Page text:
Sumit Singhal loves modern architecture. He comes from a family of builders who have built more than 20 projects in the last ten years near Delhi in India. He has recently started writing about the architectural projects that catch his imagination.
The Interactive Circular Pattern Forming Pavilion by STUDIO JANTZEN
March 14th, 2018 by Sumit Singhal
Article source: STUDIO JANTZEN
Inspired by traditional Japanese sand gardens, and by traditional gazebos, the Interactive Circular Pattern Forming Pavilion is an experimental merging of interactive art and architecture. Its ultimate purpose is to provide a very special place in and around which, its users can relax, and/or perhaps, meditate.
The space between the center pavilion and the outer perimeter circular wall is filled with a small-grained white gravel. As the footbridge and tube and rod assembly are rotated around the perimeter of the pavilion, many different patterns can be formed into the white gravel as the various rods are dragged around. The variations of patterns can be formed by the speed of rotation along with the positions of the 13 rods, and by the back and forth movement of the entire assemblage. A blade attached to the front end of the footbridge continually smoothes out the previously formed patterns so that a nearly endless variety of new patterns can be created.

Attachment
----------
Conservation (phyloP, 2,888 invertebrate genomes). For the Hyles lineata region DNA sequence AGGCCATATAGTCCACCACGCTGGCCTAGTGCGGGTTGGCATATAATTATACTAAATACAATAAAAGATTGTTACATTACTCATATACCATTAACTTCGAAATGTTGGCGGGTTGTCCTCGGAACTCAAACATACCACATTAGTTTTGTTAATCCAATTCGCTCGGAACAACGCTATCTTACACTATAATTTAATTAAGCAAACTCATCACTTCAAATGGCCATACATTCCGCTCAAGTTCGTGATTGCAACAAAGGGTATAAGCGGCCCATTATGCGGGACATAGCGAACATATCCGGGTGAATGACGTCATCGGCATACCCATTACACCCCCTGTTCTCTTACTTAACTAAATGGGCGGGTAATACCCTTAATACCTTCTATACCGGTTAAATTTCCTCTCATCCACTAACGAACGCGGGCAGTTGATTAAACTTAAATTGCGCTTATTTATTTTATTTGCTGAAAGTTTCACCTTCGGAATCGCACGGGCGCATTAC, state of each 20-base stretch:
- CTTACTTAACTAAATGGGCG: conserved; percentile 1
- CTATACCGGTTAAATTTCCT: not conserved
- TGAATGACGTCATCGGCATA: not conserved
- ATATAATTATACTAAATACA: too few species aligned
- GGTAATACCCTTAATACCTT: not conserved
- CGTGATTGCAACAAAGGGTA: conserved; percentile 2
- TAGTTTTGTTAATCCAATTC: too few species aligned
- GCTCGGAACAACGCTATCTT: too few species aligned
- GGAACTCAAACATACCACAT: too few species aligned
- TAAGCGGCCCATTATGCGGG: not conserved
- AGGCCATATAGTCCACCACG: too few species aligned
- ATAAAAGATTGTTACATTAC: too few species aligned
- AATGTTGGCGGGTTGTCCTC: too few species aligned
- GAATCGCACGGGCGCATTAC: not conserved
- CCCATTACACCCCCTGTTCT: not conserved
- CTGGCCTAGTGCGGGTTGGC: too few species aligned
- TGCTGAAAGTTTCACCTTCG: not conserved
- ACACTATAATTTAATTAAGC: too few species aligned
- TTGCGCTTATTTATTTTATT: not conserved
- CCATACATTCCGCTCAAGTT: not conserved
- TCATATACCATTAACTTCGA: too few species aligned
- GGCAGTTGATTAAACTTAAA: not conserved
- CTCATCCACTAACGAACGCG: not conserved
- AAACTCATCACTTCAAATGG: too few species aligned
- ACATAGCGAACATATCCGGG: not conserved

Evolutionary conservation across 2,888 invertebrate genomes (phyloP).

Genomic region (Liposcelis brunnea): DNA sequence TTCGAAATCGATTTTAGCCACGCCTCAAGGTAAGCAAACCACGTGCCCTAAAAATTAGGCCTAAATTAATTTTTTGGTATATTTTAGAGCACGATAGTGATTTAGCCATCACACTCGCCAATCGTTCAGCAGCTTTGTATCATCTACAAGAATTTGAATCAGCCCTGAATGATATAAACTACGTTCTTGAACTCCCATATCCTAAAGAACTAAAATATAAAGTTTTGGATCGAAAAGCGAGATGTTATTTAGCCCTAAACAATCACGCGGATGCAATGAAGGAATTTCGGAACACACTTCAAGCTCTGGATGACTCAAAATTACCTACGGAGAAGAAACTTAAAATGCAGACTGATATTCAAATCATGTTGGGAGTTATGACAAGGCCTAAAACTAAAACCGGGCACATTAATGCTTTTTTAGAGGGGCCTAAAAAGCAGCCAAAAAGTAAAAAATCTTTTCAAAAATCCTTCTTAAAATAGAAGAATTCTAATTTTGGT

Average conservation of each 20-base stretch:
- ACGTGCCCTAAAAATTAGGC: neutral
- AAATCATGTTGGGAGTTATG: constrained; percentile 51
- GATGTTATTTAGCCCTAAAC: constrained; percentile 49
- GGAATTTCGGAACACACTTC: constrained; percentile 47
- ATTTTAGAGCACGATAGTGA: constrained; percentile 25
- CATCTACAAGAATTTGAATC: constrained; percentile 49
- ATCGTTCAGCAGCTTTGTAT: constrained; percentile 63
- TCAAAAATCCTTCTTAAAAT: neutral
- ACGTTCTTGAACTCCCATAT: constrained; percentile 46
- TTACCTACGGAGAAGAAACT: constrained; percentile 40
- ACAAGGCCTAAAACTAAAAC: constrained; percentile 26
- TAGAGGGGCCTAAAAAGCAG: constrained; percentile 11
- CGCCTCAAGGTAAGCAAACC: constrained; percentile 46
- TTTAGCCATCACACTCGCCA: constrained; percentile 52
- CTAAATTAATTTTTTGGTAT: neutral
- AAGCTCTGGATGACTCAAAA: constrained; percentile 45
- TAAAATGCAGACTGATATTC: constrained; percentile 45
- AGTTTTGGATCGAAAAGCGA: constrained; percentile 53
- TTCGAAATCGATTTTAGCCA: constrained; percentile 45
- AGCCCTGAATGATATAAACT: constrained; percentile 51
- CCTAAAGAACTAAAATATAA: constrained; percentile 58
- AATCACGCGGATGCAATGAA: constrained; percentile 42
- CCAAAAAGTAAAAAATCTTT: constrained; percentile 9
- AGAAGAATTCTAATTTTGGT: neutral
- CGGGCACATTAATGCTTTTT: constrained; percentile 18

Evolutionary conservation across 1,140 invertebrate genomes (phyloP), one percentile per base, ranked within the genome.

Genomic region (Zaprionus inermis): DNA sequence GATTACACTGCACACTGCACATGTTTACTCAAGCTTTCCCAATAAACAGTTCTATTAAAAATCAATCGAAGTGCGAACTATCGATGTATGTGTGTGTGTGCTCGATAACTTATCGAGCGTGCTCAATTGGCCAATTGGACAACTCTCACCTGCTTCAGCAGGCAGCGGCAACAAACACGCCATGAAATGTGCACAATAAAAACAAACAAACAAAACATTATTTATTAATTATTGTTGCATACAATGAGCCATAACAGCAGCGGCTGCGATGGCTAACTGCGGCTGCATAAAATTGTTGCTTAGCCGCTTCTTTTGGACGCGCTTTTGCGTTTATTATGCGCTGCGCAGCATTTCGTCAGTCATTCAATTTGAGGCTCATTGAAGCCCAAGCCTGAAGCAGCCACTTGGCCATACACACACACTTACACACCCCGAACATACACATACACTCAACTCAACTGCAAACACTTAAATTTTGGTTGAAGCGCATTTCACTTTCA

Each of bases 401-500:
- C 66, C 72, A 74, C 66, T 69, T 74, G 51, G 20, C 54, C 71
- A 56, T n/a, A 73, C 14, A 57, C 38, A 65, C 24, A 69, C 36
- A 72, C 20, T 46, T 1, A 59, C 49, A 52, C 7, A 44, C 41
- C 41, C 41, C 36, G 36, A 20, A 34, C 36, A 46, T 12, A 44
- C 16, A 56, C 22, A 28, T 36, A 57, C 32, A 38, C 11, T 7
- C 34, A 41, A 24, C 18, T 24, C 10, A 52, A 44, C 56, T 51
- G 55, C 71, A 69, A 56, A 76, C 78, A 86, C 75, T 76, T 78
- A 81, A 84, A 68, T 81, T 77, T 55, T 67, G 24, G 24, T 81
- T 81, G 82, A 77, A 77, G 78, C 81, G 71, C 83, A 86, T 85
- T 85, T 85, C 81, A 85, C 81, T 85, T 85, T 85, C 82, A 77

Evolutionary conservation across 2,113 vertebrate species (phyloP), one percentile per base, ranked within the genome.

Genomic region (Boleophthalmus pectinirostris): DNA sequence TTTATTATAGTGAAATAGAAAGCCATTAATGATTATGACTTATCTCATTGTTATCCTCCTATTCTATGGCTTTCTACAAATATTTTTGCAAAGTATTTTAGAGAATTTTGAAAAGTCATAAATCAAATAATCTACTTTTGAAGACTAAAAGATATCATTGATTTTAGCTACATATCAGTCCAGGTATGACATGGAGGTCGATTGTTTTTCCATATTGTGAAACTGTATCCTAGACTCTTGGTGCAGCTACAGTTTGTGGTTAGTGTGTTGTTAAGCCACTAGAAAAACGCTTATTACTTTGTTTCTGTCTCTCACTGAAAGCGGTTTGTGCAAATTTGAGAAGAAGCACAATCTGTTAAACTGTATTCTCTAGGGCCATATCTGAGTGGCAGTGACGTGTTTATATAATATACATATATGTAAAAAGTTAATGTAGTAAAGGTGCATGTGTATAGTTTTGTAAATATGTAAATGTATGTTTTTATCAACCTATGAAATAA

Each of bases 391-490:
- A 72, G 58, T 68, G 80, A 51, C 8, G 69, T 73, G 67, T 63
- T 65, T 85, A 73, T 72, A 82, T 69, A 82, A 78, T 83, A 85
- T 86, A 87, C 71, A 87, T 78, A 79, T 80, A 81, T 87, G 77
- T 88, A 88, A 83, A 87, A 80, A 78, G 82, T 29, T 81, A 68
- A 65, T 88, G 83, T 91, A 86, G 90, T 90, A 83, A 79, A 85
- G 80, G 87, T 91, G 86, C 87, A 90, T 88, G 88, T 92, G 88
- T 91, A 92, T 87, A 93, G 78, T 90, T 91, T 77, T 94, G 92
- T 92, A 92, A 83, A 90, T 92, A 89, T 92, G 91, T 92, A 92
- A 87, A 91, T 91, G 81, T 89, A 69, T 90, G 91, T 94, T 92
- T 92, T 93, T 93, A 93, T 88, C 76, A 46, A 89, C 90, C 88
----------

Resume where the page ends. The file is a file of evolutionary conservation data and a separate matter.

The Pavilion is powered by a large circular solar cell array that is built into the center of the roof. Concentric composite cement rings radiate out around the solar array, shading the space below. Eight painted steel columns support the roof and a perimeter railing. There is a large disc shaped solar powered light suspended from the ceiling, at the center. Just below the light is a large round table and benches, mounted onto the floor. The entire pavilion was assembled and attached onto a large circular concrete base. The top edge of the circular base is fitted with a steel rail, onto which is attached a narrow footbridge. The opposite end of the footbridge is also connected to another steel rail, which is mounted to a large perimeter circular shaped wall that encircles the entire Interactive Pattern Forming Pavilion.
Both ends of the footbridge are connected to the perimeter rails with wheels that are driven by small solar electric gear motors. These gear motors are designed to move the footbridge at various speeds, around the perimeter of the center pavilion.
There are 13 movable rods and tubes mounted onto one side of the moveable footbridge. These rods can be lifted up or down and secured into different positions into the support tubes. The entire assemblage of rods and tubes can also be moved back and forth automatically.
Contact STUDIO JANTZEN